Arthritis & Rheumatology 01/2002; 46(1):31-41. DOI:10.1002/1529-0131(200201)46:1<31::AID-ART10029>3.0.CO;2-5 · 7.76 Impact Factor
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    J O Lindsay · C J Ciesielski · T Scheinin · H J Hodgson · F M Brennan ·
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    ABSTRACT: IL-10-deficient (IL-10(-/-)) mice develop colitis with many similarities to Crohn's disease. Daily IL-10 injections have a short systemic half-life and are unable to induce complete remission in IL-10(-/-) mice with established disease. In this paper, we investigate the duration, potency, and immunogenicity of gene therapy using an adenoviral vector encoding murine IL-10 (AdvmuIL-10). A single systemic injection of AdvmuIL-10 was sufficient not only to prevent the onset of colitis for at least 10 wk but also to induce clinical and histological remission in mice with established disease. In addition, AdvmuIL-10 diminished the systemic manifestations of disease, including elevated acute-phase proteins, as well as the local consequences of inflammation such as raised stool IL-1beta concentrations. Both IL-10 protein and the effects of secreted IL-10 were detectable for 10 wk after AdvmuIL-10 injection. Furthermore, the immunoregulatory effect of a single AdvmuIL-10 injection was manifest both by a reduction in TNF-alpha, IFN-gamma, and RANTES release from stimulated splenocyte cultures, and also by a change in the proportion of CD45RB(high/low) lymphocytes in the spleen compared with control mice. The delivery of AdvmuIL-10 resulted in a significantly diminished host antiadenoviral response compared with control adenoviral vectors. Thus, gene therapy strategies using adenoviral vectors encoding immunoregulatory and antiinflammatory cytokines may prove to be a potent approach for the treatment of chronic inflammatory disease. Antiinflammatory cytokine expression protects against immune responses directed at gene vectors.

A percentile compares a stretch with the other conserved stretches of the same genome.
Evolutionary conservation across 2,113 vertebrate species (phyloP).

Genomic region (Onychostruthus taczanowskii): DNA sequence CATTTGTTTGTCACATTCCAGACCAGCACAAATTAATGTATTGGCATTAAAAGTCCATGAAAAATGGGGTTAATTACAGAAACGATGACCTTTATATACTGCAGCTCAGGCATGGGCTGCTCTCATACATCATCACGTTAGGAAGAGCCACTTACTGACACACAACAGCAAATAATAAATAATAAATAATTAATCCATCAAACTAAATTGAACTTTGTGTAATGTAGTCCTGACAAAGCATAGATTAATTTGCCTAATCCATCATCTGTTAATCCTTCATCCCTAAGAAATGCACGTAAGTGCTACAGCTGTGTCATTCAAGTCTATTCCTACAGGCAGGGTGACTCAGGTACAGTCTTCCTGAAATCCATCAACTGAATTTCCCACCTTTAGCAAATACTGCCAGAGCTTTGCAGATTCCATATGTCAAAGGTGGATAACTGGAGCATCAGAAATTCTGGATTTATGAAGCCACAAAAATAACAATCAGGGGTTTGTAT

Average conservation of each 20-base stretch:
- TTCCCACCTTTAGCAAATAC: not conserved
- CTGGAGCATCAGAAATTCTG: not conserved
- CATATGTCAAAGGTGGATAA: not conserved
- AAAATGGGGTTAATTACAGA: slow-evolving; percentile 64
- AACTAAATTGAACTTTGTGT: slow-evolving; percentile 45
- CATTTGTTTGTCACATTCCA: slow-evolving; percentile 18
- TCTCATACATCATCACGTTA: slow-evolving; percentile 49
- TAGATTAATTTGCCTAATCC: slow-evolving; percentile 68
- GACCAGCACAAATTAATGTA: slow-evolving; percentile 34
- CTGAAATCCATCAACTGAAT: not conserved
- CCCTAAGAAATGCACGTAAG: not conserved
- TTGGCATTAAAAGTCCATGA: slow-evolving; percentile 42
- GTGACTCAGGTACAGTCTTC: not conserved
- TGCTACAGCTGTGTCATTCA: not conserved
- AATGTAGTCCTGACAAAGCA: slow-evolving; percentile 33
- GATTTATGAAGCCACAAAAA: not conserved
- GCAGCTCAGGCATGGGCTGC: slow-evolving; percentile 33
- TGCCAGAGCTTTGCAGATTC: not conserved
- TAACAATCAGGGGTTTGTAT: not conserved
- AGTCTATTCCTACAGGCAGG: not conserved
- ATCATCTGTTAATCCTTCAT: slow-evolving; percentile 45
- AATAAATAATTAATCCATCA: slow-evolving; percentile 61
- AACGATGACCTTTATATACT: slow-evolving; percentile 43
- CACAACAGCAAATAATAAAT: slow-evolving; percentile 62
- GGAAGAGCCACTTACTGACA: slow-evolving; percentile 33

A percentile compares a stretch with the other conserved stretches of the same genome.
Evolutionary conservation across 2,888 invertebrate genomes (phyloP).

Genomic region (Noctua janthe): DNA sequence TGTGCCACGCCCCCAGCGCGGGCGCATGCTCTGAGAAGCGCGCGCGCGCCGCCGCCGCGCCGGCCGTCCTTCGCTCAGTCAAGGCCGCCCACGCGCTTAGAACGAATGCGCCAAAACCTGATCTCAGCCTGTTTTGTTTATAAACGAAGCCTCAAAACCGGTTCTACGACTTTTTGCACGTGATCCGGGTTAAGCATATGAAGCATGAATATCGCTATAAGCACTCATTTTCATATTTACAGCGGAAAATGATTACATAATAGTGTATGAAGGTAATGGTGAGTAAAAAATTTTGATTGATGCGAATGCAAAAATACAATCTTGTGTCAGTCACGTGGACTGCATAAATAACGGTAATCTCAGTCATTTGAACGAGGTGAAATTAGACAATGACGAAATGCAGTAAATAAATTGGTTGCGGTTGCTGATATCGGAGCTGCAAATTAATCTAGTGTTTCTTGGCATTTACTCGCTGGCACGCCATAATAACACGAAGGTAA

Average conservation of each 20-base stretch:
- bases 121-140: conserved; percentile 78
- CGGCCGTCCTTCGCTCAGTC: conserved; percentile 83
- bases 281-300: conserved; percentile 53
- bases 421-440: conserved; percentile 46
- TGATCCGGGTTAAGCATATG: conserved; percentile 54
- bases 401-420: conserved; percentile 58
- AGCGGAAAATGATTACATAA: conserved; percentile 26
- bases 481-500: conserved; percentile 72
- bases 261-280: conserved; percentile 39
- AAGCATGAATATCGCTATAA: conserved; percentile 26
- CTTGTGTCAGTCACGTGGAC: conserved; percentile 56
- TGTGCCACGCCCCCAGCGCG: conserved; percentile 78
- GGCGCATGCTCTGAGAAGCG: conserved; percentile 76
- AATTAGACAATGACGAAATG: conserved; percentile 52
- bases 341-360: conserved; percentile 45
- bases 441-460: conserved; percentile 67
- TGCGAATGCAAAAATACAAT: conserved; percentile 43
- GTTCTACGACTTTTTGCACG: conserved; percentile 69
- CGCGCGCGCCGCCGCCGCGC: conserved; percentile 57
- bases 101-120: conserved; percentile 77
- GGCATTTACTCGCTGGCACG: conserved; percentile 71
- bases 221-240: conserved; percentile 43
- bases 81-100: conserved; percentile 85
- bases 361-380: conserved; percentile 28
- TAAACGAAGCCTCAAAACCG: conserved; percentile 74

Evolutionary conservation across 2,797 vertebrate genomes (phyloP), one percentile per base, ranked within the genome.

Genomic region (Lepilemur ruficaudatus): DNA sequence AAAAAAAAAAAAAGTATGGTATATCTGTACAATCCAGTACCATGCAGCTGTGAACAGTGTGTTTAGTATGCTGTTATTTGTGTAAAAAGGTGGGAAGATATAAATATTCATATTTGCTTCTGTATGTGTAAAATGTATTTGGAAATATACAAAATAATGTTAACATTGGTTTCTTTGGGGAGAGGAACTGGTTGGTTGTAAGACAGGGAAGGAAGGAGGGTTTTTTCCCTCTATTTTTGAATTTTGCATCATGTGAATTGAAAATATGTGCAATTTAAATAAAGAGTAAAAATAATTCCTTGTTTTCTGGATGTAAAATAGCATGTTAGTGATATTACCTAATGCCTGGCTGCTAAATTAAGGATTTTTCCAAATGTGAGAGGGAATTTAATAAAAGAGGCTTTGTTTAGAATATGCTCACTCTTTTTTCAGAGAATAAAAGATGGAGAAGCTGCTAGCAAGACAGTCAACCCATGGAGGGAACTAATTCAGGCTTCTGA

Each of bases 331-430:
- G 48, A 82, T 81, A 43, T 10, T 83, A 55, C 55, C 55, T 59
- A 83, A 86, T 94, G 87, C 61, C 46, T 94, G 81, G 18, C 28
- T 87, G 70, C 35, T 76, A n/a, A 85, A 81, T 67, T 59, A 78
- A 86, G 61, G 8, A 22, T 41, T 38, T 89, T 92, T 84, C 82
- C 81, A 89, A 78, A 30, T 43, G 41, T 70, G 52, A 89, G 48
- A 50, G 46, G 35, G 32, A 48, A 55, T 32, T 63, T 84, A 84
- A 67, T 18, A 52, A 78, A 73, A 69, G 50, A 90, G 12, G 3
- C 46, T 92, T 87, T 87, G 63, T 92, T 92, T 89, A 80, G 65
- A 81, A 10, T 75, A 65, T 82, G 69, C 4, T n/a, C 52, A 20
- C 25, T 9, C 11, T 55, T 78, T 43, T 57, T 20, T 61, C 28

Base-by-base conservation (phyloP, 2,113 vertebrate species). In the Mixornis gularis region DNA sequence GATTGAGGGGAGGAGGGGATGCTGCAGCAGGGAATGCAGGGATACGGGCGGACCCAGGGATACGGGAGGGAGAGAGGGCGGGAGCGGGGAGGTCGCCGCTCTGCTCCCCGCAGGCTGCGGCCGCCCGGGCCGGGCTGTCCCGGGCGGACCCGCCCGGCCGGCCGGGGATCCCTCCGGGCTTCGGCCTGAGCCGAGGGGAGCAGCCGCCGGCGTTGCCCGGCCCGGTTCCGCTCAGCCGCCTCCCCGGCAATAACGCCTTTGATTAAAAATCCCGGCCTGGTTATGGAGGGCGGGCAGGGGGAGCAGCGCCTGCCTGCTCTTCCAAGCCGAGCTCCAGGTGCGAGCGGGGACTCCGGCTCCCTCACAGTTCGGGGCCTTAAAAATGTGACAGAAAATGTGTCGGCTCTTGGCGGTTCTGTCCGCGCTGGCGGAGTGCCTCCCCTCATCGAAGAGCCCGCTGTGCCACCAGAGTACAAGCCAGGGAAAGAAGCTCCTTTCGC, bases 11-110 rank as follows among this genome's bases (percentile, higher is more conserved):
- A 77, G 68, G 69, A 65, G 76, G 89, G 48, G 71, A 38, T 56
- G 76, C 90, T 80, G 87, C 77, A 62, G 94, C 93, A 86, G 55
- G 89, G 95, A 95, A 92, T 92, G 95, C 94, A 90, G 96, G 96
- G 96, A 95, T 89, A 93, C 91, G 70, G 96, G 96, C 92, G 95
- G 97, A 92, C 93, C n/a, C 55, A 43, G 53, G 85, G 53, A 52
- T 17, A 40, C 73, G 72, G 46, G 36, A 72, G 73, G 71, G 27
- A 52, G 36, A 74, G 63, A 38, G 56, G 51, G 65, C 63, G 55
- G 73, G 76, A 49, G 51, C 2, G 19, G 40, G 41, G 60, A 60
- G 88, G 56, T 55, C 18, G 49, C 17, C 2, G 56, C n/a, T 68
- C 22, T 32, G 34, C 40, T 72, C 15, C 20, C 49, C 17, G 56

The Journal of Immunology 07/2001; 166(12):7625-33. DOI:10.4049/jimmunol.166.12.7625 · 4.92 Impact Factor
  • JO Lindsay · CJ Ciesielski · FM Brennan · HJ Hodgson ·

    Gastroenterology 04/2001; 120(5). DOI:10.1016/S0016-5085(01)83423-5 · 16.72 Impact Factor
  • JO Lindsay · CJ Ciesielski · T. Scheinin · FM Brennan · H. J. F. Hodgson ·

    Gastroenterology 04/2001; 48(1). DOI:10.1016/S0016-5085(01)83414-4 · 16.72 Impact Factor

  • Gastroenterology 04/2001; 120(5). DOI:10.1016/S0016-5085(08)83414-2 · 16.72 Impact Factor

  • Gastroenterology 04/2000; 118(4). DOI:10.1016/S0016-5085(00)84473-X · 16.72 Impact Factor